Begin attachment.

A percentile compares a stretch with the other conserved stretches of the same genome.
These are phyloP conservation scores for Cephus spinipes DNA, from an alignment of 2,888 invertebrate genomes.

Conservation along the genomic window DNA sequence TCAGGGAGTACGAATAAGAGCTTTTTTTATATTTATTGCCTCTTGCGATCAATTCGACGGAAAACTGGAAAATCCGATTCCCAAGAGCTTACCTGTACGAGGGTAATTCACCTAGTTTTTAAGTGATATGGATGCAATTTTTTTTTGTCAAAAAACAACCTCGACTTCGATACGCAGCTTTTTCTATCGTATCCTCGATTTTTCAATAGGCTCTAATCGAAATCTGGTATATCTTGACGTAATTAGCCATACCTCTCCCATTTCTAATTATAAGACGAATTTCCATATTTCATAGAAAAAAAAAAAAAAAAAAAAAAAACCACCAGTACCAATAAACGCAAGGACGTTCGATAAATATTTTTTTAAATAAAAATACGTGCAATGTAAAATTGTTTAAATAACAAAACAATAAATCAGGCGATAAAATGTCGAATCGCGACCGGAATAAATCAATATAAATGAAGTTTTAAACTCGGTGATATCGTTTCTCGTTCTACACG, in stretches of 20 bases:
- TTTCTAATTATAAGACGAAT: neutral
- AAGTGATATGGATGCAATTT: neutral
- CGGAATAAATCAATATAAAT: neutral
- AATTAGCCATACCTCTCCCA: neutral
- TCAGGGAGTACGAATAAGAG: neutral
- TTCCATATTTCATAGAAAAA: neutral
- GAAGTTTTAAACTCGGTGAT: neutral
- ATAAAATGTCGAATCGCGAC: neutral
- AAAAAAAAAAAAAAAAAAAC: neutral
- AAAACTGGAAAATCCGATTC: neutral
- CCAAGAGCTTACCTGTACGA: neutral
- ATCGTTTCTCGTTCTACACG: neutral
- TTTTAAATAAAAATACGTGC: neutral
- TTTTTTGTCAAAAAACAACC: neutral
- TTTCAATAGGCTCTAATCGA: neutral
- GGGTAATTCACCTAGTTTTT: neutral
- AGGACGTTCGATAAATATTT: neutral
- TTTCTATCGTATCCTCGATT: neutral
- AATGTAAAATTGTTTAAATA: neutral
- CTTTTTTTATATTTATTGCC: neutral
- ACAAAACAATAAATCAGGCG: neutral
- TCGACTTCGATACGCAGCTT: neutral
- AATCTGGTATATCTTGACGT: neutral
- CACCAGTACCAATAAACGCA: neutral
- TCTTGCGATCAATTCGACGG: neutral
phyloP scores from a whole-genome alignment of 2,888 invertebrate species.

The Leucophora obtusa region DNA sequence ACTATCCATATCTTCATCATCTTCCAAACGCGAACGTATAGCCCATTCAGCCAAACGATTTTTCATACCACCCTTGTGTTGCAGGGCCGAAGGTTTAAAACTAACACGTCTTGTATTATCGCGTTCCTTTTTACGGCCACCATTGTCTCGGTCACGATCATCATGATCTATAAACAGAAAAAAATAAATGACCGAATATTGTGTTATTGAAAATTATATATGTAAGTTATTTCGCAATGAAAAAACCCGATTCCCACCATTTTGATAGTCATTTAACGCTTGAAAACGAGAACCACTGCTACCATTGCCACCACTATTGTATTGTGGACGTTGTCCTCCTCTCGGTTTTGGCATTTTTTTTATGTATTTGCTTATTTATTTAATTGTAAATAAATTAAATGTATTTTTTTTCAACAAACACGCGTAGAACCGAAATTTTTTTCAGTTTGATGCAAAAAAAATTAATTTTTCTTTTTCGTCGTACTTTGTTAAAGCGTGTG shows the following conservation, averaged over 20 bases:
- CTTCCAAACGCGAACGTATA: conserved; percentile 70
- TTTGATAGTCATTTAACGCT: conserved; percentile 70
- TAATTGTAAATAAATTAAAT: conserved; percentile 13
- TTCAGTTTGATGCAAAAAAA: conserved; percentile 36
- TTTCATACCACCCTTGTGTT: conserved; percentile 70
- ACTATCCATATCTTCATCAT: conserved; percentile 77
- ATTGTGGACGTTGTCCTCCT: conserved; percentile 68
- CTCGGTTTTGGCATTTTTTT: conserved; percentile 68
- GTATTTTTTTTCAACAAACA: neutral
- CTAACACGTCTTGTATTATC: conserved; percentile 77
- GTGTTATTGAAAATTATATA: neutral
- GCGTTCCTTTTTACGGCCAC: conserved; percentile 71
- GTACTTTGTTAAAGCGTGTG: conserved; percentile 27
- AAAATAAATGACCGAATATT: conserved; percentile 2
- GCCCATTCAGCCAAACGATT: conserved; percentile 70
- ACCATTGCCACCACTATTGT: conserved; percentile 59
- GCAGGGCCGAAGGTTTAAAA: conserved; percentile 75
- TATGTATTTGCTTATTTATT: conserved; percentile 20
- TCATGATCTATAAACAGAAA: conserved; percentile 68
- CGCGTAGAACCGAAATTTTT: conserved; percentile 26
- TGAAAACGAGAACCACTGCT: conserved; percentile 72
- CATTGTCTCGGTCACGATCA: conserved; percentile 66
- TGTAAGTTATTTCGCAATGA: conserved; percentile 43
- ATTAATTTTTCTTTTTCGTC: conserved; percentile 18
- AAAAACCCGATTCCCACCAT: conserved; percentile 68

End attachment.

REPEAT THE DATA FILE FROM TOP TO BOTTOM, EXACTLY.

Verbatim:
A percentile compares a stretch with the other conserved stretches of the same genome.
These are phyloP conservation scores for Cephus spinipes DNA, from an alignment of 2,888 invertebrate genomes.

Conservation along the genomic window DNA sequence TCAGGGAGTACGAATAAGAGCTTTTTTTATATTTATTGCCTCTTGCGATCAATTCGACGGAAAACTGGAAAATCCGATTCCCAAGAGCTTACCTGTACGAGGGTAATTCACCTAGTTTTTAAGTGATATGGATGCAATTTTTTTTTGTCAAAAAACAACCTCGACTTCGATACGCAGCTTTTTCTATCGTATCCTCGATTTTTCAATAGGCTCTAATCGAAATCTGGTATATCTTGACGTAATTAGCCATACCTCTCCCATTTCTAATTATAAGACGAATTTCCATATTTCATAGAAAAAAAAAAAAAAAAAAAAAAAACCACCAGTACCAATAAACGCAAGGACGTTCGATAAATATTTTTTTAAATAAAAATACGTGCAATGTAAAATTGTTTAAATAACAAAACAATAAATCAGGCGATAAAATGTCGAATCGCGACCGGAATAAATCAATATAAATGAAGTTTTAAACTCGGTGATATCGTTTCTCGTTCTACACG, in stretches of 20 bases:
- TTTCTAATTATAAGACGAAT: neutral
- AAGTGATATGGATGCAATTT: neutral
- CGGAATAAATCAATATAAAT: neutral
- AATTAGCCATACCTCTCCCA: neutral
- TCAGGGAGTACGAATAAGAG: neutral
- TTCCATATTTCATAGAAAAA: neutral
- GAAGTTTTAAACTCGGTGAT: neutral
- ATAAAATGTCGAATCGCGAC: neutral
- AAAAAAAAAAAAAAAAAAAC: neutral
- AAAACTGGAAAATCCGATTC: neutral
- CCAAGAGCTTACCTGTACGA: neutral
- ATCGTTTCTCGTTCTACACG: neutral
- TTTTAAATAAAAATACGTGC: neutral
- TTTTTTGTCAAAAAACAACC: neutral
- TTTCAATAGGCTCTAATCGA: neutral
- GGGTAATTCACCTAGTTTTT: neutral
- AGGACGTTCGATAAATATTT: neutral
- TTTCTATCGTATCCTCGATT: neutral
- AATGTAAAATTGTTTAAATA: neutral
- CTTTTTTTATATTTATTGCC: neutral
- ACAAAACAATAAATCAGGCG: neutral
- TCGACTTCGATACGCAGCTT: neutral
- AATCTGGTATATCTTGACGT: neutral
- CACCAGTACCAATAAACGCA: neutral
- TCTTGCGATCAATTCGACGG: neutral
phyloP scores from a whole-genome alignment of 2,888 invertebrate species.

The Leucophora obtusa region DNA sequence ACTATCCATATCTTCATCATCTTCCAAACGCGAACGTATAGCCCATTCAGCCAAACGATTTTTCATACCACCCTTGTGTTGCAGGGCCGAAGGTTTAAAACTAACACGTCTTGTATTATCGCGTTCCTTTTTACGGCCACCATTGTCTCGGTCACGATCATCATGATCTATAAACAGAAAAAAATAAATGACCGAATATTGTGTTATTGAAAATTATATATGTAAGTTATTTCGCAATGAAAAAACCCGATTCCCACCATTTTGATAGTCATTTAACGCTTGAAAACGAGAACCACTGCTACCATTGCCACCACTATTGTATTGTGGACGTTGTCCTCCTCTCGGTTTTGGCATTTTTTTTATGTATTTGCTTATTTATTTAATTGTAAATAAATTAAATGTATTTTTTTTCAACAAACACGCGTAGAACCGAAATTTTTTTCAGTTTGATGCAAAAAAAATTAATTTTTCTTTTTCGTCGTACTTTGTTAAAGCGTGTG shows the following conservation, averaged over 20 bases:
- CTTCCAAACGCGAACGTATA: conserved; percentile 70
- TTTGATAGTCATTTAACGCT: conserved; percentile 70
- TAATTGTAAATAAATTAAAT: conserved; percentile 13
- TTCAGTTTGATGCAAAAAAA: conserved; percentile 36
- TTTCATACCACCCTTGTGTT: conserved; percentile 70
- ACTATCCATATCTTCATCAT: conserved; percentile 77
- ATTGTGGACGTTGTCCTCCT: conserved; percentile 68
- CTCGGTTTTGGCATTTTTTT: conserved; percentile 68
- GTATTTTTTTTCAACAAACA: neutral
- CTAACACGTCTTGTATTATC: conserved; percentile 77
- GTGTTATTGAAAATTATATA: neutral
- GCGTTCCTTTTTACGGCCAC: conserved; percentile 71
- GTACTTTGTTAAAGCGTGTG: conserved; percentile 27
- AAAATAAATGACCGAATATT: conserved; percentile 2
- GCCCATTCAGCCAAACGATT: conserved; percentile 70
- ACCATTGCCACCACTATTGT: conserved; percentile 59
- GCAGGGCCGAAGGTTTAAAA: conserved; percentile 75
- TATGTATTTGCTTATTTATT: conserved; percentile 20
- TCATGATCTATAAACAGAAA: conserved; percentile 68
- CGCGTAGAACCGAAATTTTT: conserved; percentile 26
- TGAAAACGAGAACCACTGCT: conserved; percentile 72
- CATTGTCTCGGTCACGATCA: conserved; percentile 66
- TGTAAGTTATTTCGCAATGA: conserved; percentile 43
- ATTAATTTTTCTTTTTCGTC: conserved; percentile 18
- AAAAACCCGATTCCCACCAT: conserved; percentile 68